To accomplish this, they decided to make Silent Hill 2 a character study. Why is this the route they went with? Who knows − very few video games have ever attempted anything of the sort. Perhaps they understood why Cloud's identity crisis and existential meltdown was the most memorable aspect of Final Fantasy VII, or why the Japanese look at Neon Genesis Evangelion as less of a cartoon and more of a religion. Maybe they even comprehended why Citizen Kane is often regarded as the best movie all of time. All of these works have strong, fascinating central characters, and they each use every aspect of their being to make them and their problems real for the audience.

Silent Hill 2 is the black sheep of Team Silent's original trilogy, completely ditching core aspects of the universe and all of the original cast. The cult, which formed the entire basis of the first game's story, is nowhere to be found. The hellish, rusty Otherworld of the first game is gone. In its place is a subdued, mildewy Otherworld, where the only signs of transformation are yellowed walls and dripping water. Silent Hill's purposefully obtuse, setting-focused story disappeared to make way for a very clear and concise character study.

Just like its predecessor, Silent Hill 2 does not take the time to explain every single story detail to the player and leaves many facets of itself unspoken. Here's the difference: Silent Hill 2's story is actually worth figuring out. Silent Hill is a puzzle with fifty pieces, half of which are broken and don't connect properly. Silent Hill 2 is a puzzle with a hundred thousand pieces, all of which fit together perfectly. Both can never be fully solved, but only with the latter is it fun to try.

If you ever feel frustrated working on the puzzle, then just remember this: Silent Hill 2 is about a man named James Sunderland. Every location, every creature, every cutscene, every sound, every frame of Silent Hill 2 is about James Sunderland. Once you understand that, the rest is easy. Team Silent wanted to make Silent Hill 2 the best story video games have ever seen. They succeeded.

Silent Hill 2 is not the game fans of the original Silent Hill wanted. It is much, much better.

The Cast


"I guess I really don't care if it's dangerous or not. I'm going to town either way."

James Sunderland is a store clerk from an unnamed town. Before the start of the game he received a letter from his wife telling him to meet her in Silent Hill, and the game starts with his arrival in the town to look for her. His wife is also dead.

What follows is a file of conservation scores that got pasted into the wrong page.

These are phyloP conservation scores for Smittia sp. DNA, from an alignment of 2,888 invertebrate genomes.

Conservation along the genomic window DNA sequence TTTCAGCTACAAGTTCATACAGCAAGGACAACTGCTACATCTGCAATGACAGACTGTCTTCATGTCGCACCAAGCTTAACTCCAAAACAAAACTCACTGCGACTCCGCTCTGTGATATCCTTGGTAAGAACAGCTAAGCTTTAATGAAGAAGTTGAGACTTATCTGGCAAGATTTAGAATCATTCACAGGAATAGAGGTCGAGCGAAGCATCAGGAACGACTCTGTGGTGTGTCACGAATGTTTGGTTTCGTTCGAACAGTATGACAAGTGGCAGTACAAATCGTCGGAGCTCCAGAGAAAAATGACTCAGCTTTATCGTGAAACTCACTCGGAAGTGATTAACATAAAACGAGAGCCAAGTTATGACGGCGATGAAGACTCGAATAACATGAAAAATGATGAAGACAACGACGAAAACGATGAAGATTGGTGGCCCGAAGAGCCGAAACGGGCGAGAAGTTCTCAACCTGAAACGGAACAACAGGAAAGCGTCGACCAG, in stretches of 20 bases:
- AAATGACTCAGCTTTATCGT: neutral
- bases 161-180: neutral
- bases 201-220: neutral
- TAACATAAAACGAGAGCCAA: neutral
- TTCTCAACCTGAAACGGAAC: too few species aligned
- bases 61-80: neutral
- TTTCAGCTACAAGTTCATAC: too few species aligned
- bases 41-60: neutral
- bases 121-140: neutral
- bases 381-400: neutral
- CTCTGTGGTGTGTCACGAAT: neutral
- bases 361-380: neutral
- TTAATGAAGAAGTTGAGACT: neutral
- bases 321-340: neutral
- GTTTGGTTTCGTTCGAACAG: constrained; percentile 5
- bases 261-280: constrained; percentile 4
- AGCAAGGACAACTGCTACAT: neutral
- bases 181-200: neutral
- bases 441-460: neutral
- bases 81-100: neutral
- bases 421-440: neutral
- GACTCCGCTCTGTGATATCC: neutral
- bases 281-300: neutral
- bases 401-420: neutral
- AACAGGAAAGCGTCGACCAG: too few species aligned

That's all we know about him at the outset of the game. He is both loving and unbalanced enough to come looking for his deceased wife, and doesn't leave immediately when the monsters start showing up. At the outset, this makes James seem like a bit of a retread of Harry's character. Loved one is lost in evil town, has to find her. But since she's already dead, it leads to this profound unease that underlines the whole of the Silent Hill 2 experience. James is likable for his determination, but his actions seem more than a little unhinged when put into the broader context. Right from the beginning, the player knows he will never find Mary, or if he does, it won't be as wonderful as he imagines.

There's another layer to his character however; every element of the game is built around and foreshadows it, from the first room all the way up to the grand reveal. It's symbolized in the disturbing creatures he encounters (one in particular, whom we will most assuredly get to later.) It's symbolized in the people he meets, all of whom behave strangely, as if James isn't seeing the same things they are. Even the aesthetic design is constructed around James's character, from the mournful main theme to the art team's preoccupation with water and mold.

James is likely the most well-developed protagonist in video games up to this point because he is the focal point of every aspect of the game's development. The first Silent Hill was about Silent Hill first, Harry second (or maybe seventh.) Silent Hill 2 is about James, and only James. Not many games strive to be a character study. Fewer games do so and manage to be fun.


"In my restless dreams, I see that town... Silent Hill. You promised you'd take me there again some day... but you never did. Well, I'm alone there now ... in our special place... waiting for you."

(I challenge you to find a Silent Hill fanboy who doesn't know these words by heart.)

James's wife, who died three years ago of an unnamed illness following a prolonged period of hospitalization. She goes mostly undeveloped until the last level, where her fascinating connections with James and Maria are fully revealed and explored. She is James's princess, perpetually stuck in another castle, hating him just as much as she loves him. Many people praise Braid for deconstructing the Super Mario Bros. story archetype, but not many seem to notice that Silent Hill 2 did the same thing in 2001, only in a smarter, more coherent, and probably completely unintentional fashion.


"You see it too? For me ... it's always like this."

A clearly unstable teenage girl who's searching for her mother in Silent Hill. She's the first character James meets, and probably the most interesting.

Team Silent knew they were on to something with Lisa's character in Silent Hill, and tried to duplicate her success in Silent Hill 2 with another well-developed female side character with a heartbreaking story to tell. Angela is a much better character than Lisa for a couple reasons: